Psalm 19 has been on the Top 40 charts for a couple thousand years. Understandably. It’s a classic. It’s short, but loaded with theological goodies (vv. 1-2, 13), great imagery (vv. 4-6), and zippy one-liners (vv. 9b-10, 14). But if you’re like me, you breeze past these rich passages in a bleary morning state during devotionals. So we often need an exercise in sitting with the depth of a passage to be nourished, instead of rushing along. Psalm 19 is the perfect place to start.
Psalm 19 has three sections.
1. Psalm 19:1-6: The psalmist lyricizes creation with fabulous imagery, depicting the cycle of each day as a “strong man” running his course (v. 5).
2. Psalm 19:7-10: The topic switches to God’s law (tôrāh), which along with God’s judicial features is perfect, sure, right, pure, and so on.
3. Psalm 19:11-14: The psalmist moves toward application, exhorting the reader to keep the law, asking that God remove temptation, and praying for mercy.
Biblical themes are strewn through it all. Which almost makes it easy to totally miss the most surprising and important message of Psalm 19: the law gives life.
Okay, it’s only a small part of the psalm, but that is what I am going to zoom in on. The kicker comes in verse 7, all too easy to overlook in our familiarity. It says: “The law of the LORD is perfect, reviving the soul” (ESV).
Hang on. Paul says the law that was intended to bring life actually brings death (Rom. 7:10). And we know, as card-carrying Protestants, that Paul is usually right (and the Old Testament is usually confusing). Right? Even more jarring to theologically Reformed ears, the King James Version says that the law “converts” the soul. What’s going on here? The law most certainly does not revive—give life to—the soul. Only the gospel does that. Right?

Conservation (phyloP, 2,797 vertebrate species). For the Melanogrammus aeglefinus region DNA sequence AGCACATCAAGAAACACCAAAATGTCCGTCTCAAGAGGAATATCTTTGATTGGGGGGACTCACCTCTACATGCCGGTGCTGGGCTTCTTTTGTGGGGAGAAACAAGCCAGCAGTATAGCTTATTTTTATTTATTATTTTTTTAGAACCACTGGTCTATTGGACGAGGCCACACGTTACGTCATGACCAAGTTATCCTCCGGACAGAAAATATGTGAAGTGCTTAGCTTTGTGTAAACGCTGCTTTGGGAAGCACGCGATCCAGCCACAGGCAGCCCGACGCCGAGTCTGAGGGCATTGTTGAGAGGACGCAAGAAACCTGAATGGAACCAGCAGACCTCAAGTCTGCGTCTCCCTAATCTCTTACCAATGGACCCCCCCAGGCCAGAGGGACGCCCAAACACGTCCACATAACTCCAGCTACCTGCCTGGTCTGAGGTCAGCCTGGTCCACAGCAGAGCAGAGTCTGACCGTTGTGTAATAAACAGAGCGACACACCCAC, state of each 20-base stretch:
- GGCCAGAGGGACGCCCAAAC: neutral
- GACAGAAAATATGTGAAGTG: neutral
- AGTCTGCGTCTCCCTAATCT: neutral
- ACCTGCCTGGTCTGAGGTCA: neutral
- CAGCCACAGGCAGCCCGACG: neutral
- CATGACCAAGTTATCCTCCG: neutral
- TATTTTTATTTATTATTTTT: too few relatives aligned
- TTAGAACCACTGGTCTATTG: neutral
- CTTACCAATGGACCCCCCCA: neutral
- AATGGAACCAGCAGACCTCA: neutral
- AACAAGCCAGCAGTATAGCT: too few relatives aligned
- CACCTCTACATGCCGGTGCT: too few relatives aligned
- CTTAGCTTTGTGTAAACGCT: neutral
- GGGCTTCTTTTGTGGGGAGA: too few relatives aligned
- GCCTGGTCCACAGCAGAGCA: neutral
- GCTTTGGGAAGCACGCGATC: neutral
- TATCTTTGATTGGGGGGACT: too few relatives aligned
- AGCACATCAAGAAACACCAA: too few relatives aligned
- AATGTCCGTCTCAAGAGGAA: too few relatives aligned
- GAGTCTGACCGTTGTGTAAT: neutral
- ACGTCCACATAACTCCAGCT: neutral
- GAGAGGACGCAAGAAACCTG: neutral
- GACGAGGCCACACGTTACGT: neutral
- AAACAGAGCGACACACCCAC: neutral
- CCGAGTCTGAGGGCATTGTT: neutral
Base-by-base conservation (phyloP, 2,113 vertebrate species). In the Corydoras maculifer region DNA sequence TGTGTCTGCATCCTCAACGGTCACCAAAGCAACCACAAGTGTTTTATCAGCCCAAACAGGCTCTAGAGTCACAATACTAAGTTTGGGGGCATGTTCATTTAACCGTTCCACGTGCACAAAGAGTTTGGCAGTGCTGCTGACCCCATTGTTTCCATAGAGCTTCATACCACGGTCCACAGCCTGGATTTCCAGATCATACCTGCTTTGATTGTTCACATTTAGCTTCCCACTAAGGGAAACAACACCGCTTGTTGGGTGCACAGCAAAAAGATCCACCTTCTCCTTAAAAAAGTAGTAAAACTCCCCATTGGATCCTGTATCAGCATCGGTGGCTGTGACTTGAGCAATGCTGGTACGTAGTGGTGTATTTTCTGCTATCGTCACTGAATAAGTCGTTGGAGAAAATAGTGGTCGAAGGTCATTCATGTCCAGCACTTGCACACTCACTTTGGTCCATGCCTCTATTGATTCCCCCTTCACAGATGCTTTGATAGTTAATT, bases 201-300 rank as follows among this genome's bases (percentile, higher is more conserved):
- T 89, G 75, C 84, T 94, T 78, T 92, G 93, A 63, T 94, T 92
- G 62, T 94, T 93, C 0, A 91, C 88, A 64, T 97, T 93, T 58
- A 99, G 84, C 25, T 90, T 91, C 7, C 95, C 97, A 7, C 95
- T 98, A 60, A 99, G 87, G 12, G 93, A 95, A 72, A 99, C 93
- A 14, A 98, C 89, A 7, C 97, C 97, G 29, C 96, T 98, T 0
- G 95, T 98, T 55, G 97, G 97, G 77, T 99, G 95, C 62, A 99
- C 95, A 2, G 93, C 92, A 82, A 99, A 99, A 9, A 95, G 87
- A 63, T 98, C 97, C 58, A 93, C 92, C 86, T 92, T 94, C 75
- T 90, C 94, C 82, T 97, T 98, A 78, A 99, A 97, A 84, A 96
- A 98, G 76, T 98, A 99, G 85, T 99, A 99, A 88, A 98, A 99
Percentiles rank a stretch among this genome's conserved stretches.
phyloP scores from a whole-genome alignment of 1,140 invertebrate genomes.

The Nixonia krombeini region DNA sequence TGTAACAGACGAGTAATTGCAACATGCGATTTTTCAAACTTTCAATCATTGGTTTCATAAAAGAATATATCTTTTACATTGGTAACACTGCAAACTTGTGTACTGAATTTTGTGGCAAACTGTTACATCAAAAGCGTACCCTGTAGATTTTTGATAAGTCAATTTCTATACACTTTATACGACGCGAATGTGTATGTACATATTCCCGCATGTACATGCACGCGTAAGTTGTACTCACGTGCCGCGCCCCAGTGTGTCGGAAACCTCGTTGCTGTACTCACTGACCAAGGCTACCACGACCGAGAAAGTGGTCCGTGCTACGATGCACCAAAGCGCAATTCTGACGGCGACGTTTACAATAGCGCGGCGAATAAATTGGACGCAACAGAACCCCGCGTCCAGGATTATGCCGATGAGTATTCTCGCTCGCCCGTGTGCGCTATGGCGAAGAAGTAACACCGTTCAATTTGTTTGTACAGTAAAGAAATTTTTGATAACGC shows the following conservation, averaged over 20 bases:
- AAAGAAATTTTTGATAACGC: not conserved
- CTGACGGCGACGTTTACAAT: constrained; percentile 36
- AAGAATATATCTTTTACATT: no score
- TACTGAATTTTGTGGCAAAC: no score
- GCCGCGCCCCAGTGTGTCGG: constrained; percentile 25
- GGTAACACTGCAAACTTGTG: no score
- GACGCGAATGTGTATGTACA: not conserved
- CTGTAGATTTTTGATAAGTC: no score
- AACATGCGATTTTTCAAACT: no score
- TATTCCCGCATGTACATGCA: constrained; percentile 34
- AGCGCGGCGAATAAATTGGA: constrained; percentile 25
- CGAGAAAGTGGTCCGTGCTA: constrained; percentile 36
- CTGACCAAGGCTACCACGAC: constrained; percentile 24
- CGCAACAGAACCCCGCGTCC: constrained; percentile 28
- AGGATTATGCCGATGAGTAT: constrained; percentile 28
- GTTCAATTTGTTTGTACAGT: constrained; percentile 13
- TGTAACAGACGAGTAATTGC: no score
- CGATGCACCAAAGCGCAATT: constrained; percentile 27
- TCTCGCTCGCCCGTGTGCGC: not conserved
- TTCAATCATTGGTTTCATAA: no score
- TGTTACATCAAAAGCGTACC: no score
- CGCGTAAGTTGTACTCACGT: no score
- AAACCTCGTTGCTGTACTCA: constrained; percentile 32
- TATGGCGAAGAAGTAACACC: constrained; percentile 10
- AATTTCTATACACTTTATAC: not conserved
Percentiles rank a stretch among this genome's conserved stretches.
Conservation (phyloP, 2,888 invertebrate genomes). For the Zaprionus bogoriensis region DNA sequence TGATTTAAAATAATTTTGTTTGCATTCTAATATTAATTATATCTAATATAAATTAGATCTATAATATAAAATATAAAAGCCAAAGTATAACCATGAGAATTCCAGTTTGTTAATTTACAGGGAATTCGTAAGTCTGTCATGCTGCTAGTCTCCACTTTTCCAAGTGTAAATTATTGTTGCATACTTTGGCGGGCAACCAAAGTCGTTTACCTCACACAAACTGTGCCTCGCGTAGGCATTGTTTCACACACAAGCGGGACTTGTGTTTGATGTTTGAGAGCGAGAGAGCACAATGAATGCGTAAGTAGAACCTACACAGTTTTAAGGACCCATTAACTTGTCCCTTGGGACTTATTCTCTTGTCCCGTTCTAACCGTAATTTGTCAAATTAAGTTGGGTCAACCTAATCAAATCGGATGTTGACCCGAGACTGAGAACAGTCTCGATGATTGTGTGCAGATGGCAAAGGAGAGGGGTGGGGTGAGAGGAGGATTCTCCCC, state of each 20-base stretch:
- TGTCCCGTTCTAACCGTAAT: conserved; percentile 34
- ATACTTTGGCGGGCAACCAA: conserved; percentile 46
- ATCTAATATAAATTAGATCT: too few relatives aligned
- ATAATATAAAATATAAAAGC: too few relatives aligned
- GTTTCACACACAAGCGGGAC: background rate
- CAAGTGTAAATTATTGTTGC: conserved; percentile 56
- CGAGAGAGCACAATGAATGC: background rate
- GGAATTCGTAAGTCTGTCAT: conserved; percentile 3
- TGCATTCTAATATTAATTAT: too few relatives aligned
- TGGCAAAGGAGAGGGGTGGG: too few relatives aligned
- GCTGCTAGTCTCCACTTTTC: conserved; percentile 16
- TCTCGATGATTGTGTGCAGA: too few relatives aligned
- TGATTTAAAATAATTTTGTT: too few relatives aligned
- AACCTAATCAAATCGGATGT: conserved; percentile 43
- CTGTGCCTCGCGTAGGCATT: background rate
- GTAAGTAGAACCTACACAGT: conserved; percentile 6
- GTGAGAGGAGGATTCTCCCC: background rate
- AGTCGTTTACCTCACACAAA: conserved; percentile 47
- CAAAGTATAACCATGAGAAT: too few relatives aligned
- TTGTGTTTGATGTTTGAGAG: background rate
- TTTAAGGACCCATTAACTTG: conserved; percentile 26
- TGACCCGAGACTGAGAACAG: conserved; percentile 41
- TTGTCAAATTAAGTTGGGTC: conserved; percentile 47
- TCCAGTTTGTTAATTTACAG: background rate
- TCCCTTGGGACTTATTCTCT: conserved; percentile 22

Don’t throw out your copy of Calvin’s Institutes just yet (or ever, for that matter). The phrase can be translated in other ways. The word translated as “reviving” (měšîbat) basically means “to cause to return.” So the NASB says that the law “restores” the soul, and the NIV says it “refreshes” the soul. Obviously we’re dealing with something that doesn’t neatly fit into a single English word.
The question, then, is: cause to return to where, and from where? From spiritual death to life? From disobedience to obedience? Or something else? The Hebrew word for soul here (nepeš) can also mean different things, depending on context: life, person, soul, inner being. But in terse poetry, context is just what we lack.